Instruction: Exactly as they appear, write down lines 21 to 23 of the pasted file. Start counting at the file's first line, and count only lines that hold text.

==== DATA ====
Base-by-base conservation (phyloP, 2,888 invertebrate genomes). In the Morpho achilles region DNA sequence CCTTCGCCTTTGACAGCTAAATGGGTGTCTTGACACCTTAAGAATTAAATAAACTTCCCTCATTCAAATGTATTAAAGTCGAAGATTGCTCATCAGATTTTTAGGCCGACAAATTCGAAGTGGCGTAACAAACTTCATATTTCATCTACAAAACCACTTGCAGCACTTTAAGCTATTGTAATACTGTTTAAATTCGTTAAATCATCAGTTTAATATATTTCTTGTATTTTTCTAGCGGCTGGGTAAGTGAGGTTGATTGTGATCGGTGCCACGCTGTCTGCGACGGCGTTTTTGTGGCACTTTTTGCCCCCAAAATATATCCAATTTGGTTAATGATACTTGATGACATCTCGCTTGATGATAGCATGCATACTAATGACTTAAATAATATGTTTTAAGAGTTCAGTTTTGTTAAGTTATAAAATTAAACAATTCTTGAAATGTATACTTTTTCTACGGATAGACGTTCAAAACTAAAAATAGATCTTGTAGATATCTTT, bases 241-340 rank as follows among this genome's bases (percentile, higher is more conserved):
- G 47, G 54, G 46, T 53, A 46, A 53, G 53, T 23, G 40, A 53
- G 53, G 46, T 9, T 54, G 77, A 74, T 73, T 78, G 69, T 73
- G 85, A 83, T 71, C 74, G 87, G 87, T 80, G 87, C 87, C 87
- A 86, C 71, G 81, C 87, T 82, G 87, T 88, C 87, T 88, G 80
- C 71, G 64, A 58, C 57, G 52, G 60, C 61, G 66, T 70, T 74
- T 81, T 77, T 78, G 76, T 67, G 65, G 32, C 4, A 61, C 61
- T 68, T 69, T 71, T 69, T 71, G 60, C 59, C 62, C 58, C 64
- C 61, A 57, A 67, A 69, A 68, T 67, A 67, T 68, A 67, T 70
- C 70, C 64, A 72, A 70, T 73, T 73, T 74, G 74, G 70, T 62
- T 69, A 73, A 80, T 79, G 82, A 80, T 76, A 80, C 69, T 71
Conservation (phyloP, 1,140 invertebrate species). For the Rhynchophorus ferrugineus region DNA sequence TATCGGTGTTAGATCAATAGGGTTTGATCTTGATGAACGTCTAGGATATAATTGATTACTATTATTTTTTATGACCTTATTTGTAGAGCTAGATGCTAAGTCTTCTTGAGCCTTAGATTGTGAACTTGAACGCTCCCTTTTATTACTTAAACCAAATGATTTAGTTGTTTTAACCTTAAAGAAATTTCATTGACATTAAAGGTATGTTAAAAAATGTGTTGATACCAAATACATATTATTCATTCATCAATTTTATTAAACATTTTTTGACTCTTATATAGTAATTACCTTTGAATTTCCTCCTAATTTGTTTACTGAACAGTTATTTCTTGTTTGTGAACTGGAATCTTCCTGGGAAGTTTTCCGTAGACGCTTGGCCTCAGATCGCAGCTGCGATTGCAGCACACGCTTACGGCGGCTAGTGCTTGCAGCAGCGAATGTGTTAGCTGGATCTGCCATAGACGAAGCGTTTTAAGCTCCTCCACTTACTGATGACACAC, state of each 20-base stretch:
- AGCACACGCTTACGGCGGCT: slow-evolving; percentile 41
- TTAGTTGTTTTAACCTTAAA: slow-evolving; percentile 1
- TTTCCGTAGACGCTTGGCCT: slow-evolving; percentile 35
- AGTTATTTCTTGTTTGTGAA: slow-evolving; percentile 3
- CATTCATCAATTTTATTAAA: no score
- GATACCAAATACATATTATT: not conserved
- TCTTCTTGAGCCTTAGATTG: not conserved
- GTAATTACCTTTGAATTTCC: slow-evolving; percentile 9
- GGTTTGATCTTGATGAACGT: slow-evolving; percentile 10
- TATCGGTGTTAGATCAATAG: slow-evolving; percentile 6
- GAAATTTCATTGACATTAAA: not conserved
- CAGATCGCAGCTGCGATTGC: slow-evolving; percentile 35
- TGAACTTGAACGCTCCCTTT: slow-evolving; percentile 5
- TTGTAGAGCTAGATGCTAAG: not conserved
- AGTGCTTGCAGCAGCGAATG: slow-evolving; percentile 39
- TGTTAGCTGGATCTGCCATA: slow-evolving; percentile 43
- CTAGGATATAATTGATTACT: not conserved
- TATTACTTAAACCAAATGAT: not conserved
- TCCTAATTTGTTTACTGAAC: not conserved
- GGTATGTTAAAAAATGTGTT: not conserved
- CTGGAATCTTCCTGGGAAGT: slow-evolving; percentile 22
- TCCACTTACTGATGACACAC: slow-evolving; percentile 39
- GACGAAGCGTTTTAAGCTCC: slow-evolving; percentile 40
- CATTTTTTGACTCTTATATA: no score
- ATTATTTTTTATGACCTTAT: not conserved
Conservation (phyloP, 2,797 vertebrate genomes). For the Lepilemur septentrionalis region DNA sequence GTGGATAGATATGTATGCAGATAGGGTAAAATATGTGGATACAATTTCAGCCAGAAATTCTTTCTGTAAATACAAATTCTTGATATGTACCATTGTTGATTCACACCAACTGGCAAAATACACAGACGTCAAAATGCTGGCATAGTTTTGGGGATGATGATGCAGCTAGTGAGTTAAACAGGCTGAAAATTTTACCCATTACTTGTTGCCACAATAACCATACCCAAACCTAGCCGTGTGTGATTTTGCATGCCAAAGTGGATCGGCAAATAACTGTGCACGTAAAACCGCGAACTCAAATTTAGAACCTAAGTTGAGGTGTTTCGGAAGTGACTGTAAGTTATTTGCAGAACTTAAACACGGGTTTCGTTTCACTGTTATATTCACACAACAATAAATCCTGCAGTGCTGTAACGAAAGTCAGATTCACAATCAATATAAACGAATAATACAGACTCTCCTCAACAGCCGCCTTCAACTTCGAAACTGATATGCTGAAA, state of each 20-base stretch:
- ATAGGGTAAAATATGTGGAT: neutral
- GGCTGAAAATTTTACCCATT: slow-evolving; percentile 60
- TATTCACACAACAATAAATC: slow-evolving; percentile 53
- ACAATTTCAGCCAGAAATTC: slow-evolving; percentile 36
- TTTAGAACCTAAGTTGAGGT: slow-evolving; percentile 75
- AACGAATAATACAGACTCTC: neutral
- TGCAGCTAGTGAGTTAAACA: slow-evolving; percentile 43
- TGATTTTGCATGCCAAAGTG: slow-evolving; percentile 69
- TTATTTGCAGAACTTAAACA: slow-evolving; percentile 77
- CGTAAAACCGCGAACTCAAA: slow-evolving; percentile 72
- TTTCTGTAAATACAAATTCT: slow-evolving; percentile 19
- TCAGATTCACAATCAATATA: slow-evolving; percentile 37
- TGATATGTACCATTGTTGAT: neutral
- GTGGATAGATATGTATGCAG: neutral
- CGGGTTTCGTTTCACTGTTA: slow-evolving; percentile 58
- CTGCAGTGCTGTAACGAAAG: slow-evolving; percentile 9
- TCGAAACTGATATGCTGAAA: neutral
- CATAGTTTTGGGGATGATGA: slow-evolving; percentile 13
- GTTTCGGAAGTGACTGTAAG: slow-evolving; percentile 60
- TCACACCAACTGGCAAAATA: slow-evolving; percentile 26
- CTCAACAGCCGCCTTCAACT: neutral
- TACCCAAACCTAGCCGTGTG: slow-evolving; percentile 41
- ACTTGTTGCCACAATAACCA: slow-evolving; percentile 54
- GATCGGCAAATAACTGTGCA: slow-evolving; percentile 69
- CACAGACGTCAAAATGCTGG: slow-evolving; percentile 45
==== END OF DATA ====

- GGTTTGATCTTGATGAACGT: slow-evolving; percentile 10
- TATCGGTGTTAGATCAATAG: slow-evolving; percentile 6
- GAAATTTCATTGACATTAAA: not conserved